Key West Builds Community Response To BP Spill; State of Emergency Declared
By Rady Ananda
24 May, 2010|
Key West residents are organizing their own mitigation efforts to the BP oil catastrophe, creating hair booms which absorb oil without destroying the hydrosphere. Meanwhile, on Friday, Governor Charlie Crist declared a State of Emergency for Monroe County (which includes the Keys), and Lee, Collier, Miami-Dade, Broward and Palm Beach counties.
Citizen Emergency Response Team Services (CERTS) has met three times for emergency planning and to provide information to volunteers. They're currently developing a Remedial Action Master Plan to set goals and priorities. Also, the Florida Keys Environment Coalition created a website to track volunteers and post information: http://www.KeysSpill.com .
Key West residents would also like to buy hydrocarbon testing kits. Hanby sells them for $900 a pop. Residents are considering taking 24-hour HAZWOPER training, at $575 per person. This will certify potential BP employees working on clean up. Over a hundred people have taken HAZMAT volunteer training for $100 (a four-hour class). BP gave Key West $10,000 toward that cost, which is "the limit of their commitment," according to a CERTS organizer.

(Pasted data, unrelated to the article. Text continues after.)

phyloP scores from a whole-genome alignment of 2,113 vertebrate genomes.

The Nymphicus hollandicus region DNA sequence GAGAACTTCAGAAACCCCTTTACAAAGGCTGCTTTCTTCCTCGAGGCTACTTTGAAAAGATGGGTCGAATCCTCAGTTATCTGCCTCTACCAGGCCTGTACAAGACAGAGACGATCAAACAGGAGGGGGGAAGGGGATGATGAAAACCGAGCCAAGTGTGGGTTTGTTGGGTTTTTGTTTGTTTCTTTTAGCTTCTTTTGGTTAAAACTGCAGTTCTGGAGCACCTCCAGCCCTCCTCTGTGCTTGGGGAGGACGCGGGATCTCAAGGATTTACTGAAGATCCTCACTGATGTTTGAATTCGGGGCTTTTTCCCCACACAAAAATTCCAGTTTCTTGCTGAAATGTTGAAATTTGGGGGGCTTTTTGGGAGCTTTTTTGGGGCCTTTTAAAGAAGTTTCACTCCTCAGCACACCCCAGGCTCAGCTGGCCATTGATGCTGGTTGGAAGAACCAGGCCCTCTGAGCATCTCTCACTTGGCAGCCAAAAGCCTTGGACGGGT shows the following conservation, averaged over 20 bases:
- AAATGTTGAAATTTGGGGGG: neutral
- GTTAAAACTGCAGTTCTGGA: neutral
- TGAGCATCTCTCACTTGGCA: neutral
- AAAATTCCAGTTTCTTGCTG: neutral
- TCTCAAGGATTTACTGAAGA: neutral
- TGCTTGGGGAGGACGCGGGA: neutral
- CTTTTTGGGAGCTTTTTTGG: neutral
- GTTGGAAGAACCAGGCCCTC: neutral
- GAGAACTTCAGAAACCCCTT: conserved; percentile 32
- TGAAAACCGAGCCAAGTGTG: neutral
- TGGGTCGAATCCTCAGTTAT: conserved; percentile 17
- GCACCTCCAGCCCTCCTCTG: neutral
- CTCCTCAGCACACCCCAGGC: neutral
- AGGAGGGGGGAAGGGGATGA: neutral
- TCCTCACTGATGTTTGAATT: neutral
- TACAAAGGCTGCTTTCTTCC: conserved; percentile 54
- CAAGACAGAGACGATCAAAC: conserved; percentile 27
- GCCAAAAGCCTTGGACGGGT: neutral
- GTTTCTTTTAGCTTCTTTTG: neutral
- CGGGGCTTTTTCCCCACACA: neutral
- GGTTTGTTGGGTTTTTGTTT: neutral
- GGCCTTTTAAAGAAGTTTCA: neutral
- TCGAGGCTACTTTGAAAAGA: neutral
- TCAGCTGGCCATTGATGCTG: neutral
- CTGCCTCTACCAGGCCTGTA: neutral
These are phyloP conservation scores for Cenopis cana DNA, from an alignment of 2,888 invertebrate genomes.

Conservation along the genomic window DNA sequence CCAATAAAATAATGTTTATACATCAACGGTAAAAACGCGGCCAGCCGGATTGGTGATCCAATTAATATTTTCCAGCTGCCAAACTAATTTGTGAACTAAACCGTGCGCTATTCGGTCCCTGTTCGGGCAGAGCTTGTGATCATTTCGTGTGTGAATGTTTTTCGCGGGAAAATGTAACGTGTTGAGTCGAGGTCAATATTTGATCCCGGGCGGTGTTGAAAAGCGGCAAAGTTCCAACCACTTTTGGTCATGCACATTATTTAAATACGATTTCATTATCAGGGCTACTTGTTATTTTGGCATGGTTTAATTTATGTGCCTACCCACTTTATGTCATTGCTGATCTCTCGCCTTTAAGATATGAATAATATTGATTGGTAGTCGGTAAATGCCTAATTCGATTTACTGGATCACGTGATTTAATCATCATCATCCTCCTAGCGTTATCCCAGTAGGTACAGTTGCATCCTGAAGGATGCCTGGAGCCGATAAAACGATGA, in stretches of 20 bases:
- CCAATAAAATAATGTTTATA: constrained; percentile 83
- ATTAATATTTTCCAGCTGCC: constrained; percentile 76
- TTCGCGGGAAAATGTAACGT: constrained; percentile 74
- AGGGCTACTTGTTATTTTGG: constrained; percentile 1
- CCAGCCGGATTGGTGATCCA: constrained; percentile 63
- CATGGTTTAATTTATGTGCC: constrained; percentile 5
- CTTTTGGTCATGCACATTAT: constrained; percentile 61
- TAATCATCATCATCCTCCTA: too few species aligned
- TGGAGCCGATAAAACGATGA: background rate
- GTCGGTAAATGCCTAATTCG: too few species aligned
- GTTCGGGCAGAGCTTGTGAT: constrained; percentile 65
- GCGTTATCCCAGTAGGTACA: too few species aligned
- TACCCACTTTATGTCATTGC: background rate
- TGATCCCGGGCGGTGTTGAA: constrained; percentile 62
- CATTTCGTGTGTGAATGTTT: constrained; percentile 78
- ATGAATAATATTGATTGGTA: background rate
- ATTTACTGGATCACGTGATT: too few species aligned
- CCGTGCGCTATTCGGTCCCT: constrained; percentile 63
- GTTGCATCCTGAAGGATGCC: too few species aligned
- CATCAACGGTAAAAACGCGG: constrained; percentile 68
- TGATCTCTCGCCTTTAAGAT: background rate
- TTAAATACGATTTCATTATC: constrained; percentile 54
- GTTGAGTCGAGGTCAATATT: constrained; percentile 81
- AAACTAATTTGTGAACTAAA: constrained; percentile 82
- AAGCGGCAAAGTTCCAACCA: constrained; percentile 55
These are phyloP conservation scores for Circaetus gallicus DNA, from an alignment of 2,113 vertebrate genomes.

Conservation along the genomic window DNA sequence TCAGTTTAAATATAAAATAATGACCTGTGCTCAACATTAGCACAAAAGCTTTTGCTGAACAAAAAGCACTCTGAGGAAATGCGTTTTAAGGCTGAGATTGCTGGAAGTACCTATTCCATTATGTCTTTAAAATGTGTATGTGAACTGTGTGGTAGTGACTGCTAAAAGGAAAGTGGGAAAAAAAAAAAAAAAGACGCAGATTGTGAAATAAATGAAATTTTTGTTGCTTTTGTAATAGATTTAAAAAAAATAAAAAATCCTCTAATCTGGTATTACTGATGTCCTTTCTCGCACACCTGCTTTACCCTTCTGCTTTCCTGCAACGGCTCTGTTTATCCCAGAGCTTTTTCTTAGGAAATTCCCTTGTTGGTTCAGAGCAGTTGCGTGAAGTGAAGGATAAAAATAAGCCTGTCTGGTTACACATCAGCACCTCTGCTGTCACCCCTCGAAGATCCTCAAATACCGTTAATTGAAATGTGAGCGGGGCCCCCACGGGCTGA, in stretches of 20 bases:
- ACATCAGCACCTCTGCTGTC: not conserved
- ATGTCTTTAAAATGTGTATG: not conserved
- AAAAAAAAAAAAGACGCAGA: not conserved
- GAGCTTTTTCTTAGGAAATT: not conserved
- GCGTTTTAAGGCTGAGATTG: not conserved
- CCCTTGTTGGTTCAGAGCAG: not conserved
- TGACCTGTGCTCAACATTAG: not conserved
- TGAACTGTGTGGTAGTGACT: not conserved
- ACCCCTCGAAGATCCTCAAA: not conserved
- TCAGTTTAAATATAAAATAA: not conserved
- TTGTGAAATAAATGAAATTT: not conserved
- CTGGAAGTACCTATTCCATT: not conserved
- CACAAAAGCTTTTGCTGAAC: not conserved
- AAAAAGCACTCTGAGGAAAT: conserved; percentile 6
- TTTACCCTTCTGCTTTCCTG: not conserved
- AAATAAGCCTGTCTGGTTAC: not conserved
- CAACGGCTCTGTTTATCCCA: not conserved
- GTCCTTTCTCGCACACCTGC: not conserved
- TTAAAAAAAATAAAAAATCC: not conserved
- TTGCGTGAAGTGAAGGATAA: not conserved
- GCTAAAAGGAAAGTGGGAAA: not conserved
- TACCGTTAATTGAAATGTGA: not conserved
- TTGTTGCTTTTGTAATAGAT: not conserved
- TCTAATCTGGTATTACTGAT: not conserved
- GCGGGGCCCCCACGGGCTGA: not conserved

We do have reports , however, that those working on the spill in Louisiana have become ill from the toxic fumes. Although the EPA issued a directive requiring BP to identify and use a less toxic and more effective dispersant (other than 2-butoxyethanol), BP refused .
Hurricane season is upon us in South Florida, and is being watched very closely. A low pressure system has developed north of the Bahamas, which has the potential of entering the Gulf and driving the oil to the Keys. Dr Jeff Masters writes :
“The counter-clockwise flow of air around this low will probably lead to northeasterly winds over the oil spill region Tuesday through Wednesday, keeping oil away from the coasts of Alabama and the Florida Panhandle, but pushing oil southwards towards the Loop Current.”
However, updates posted last night “indicate an almost stationary motion…. The tropical wave mentioned this morning has pretty much lost all convection, and appears to have diminished quite a bit.”
Rady Ananda's work has appeared in several online and print publications. She holds a B.S. in Natural Resources from The Ohio State University's School of Agriculture.
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